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Permanent link (DOI): https://doi.org/10.7939/R3397J

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Estimation of the Evaporation Rate of an Isolated Water Microdroplet Subjected to Infrared Radiative Heating Open Access

Descriptions

Other title
Subject/Keyword
Radiation
Droplets
Evaporation
Type of item
Thesis
Degree grantor
University of Alberta
Author or creator
Ferraz Albani, Luis A
Supervisor and department
Olfert, Jason (Mechanical Engineering)
Nobes, David (Mechanical Engineering)
Examining committee member and department
Finlay, Warren (Mechanical Engineering)
Olfert, Jason (Mechanical Engineering)
Nobes, David (Mechanical Engineering)
Kostiuk, Larry (Mechanical Engineering)
Department
Department of Mechanical Engineering
Specialization

Date accepted
2014-06-20T09:57:57Z
Graduation date
2014-11
Degree
Master of Science
Degree level
Master's
Abstract
A combined numerical-experimental investigation was performed to study the influence of infrared radiation on the evaporation of a single-component droplet in the range between 10 and 50 micrometers, under different environmental conditions of relative humidity and temperature of air. A numerical model that predicts the evolution of the droplet size with respect to time was developed under the assumptions of steady state evaporation, spherical symmetry, no relative velocity between the droplet and the surroundings, constant material properties, and no temperature gradient inside the droplet. Numerical simulations were generated to obtain plots of droplet diameter with respect to time for droplets with an initial diameter of 50 micrometers under four different conditions of relative humidity (i.e., 0%, 30%, 60%, and 90%), two different air temperatures (i.e., 20 °C and 60 °C), and various radiation intensities (i.e., 0 to 10000 milliwatts per millimeters squared). Experiments were performed using an opto-mechanical rig capable of generating a monodispersed vertical chain of droplets inside a glass flow tube with various conditions of relative humidity and air temperature, in which the size of the droplets was measured using shadowgraphy. The droplet images were collected and processed using a 12X microscopic optical system and commercial software, respectively. An infrared laser beam with a wavelength of 2.8 micrometers was generated and aligned with the vertical droplet chain in order to provide the system with high amounts of infrared radiation at a wavelength in which the liquid water has a high absorptivity. The experimental and numerical results showed good agreement in all cases. It was determined that at elevated magnitudes of incident infrared radiation the evaporation rate of water droplets increases substantially and high amount of vapor content in the surrounding air becomes inconsequential.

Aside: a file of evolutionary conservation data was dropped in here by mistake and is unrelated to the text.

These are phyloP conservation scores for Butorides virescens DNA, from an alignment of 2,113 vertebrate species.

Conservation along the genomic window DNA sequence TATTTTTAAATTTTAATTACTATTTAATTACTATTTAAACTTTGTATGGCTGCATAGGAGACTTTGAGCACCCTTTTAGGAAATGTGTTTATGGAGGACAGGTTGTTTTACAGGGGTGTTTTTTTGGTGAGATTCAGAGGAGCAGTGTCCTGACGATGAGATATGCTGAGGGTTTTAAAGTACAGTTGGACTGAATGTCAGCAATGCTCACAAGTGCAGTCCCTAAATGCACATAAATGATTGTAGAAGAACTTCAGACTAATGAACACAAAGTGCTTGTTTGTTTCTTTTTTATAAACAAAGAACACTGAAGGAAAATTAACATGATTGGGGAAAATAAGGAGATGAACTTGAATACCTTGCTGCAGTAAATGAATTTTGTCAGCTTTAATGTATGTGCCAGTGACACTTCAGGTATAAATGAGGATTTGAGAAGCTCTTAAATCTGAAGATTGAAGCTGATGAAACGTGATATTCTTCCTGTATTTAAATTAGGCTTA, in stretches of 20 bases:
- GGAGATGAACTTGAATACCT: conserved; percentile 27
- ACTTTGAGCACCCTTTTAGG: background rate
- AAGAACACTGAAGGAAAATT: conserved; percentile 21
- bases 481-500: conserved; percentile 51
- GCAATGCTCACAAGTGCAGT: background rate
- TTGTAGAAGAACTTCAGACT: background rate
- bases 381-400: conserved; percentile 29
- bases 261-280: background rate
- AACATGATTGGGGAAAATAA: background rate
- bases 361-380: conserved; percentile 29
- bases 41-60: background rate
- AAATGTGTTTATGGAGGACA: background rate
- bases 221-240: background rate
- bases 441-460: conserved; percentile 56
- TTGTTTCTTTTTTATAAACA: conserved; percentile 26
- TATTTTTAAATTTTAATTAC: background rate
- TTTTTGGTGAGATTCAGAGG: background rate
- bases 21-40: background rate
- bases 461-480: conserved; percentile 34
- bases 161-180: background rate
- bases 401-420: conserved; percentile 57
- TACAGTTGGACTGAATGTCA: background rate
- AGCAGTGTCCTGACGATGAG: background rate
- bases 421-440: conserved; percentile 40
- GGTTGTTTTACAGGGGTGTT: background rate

Language
English
DOI
doi:10.7939/R3397J
Rights
Permission is hereby granted to the University of Alberta Libraries to reproduce single copies of this thesis and to lend or sell such copies for private, scholarly or scientific research purposes only. Where the thesis is converted to, or otherwise made available in digital form, the University of Alberta will advise potential users of the thesis of these terms. The author reserves all other publication and other rights in association with the copyright in the thesis and, except as herein before provided, neither the thesis nor any substantial portion thereof may be printed or otherwise reproduced in any material form whatsoever without the author's prior written permission.
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